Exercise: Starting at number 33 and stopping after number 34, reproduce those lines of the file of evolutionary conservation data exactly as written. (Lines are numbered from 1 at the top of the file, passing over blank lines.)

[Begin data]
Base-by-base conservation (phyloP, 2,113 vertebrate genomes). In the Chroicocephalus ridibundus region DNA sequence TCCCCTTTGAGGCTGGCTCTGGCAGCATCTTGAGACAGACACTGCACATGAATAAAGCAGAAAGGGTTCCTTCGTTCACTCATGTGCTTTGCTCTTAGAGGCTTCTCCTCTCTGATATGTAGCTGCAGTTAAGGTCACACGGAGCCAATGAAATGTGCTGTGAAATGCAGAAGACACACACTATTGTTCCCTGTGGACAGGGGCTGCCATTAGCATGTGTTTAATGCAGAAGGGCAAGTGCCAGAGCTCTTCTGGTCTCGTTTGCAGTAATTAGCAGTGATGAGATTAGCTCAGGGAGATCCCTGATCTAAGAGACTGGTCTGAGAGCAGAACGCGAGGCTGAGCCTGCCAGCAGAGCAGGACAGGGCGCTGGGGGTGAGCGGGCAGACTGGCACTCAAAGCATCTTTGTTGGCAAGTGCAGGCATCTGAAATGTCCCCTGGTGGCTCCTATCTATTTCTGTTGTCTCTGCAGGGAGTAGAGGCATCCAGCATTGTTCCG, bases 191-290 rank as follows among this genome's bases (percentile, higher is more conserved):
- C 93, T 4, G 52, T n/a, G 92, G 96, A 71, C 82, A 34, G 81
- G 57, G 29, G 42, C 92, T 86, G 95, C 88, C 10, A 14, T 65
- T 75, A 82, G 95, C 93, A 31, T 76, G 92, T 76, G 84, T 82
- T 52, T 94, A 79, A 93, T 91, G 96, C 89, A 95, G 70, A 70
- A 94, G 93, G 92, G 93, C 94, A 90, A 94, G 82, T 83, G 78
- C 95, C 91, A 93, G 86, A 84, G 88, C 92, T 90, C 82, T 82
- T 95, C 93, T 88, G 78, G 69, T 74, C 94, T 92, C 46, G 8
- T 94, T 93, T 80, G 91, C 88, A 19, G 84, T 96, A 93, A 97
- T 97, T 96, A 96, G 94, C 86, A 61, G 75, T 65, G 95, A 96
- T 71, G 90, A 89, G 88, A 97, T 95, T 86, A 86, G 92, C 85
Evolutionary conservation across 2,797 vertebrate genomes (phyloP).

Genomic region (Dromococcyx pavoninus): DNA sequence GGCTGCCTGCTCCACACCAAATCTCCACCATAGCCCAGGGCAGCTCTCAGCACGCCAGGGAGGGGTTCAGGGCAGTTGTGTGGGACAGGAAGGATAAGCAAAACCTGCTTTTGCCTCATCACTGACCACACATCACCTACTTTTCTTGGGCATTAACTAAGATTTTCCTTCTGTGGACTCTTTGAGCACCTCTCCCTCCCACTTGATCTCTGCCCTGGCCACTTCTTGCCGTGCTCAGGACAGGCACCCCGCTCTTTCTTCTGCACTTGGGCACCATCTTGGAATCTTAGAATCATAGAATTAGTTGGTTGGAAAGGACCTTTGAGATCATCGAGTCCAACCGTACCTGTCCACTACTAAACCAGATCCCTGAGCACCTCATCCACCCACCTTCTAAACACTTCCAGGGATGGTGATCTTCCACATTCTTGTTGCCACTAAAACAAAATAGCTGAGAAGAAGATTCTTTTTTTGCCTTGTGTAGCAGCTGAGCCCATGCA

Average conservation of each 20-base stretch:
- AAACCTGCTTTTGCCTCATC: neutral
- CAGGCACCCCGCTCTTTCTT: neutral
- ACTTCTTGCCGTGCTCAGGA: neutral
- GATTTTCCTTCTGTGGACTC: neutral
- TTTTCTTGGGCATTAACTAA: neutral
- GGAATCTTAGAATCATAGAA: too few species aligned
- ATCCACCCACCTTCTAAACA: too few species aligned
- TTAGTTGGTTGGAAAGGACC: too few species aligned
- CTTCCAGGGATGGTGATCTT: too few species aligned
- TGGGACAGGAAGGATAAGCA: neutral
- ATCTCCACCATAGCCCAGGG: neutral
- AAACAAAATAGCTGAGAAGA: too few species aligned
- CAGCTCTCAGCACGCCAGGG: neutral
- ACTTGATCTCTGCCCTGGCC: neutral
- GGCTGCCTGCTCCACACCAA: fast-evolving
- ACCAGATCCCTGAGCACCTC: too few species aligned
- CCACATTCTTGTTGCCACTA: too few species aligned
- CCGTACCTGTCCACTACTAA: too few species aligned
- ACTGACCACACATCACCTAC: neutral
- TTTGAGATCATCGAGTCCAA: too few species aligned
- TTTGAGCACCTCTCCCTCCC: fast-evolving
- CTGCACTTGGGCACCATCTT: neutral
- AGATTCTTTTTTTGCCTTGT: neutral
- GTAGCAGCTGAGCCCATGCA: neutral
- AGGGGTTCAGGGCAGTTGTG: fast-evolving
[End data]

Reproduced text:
- ACTGACCACACATCACCTAC: neutral
- TTTGAGATCATCGAGTCCAA: too few species aligned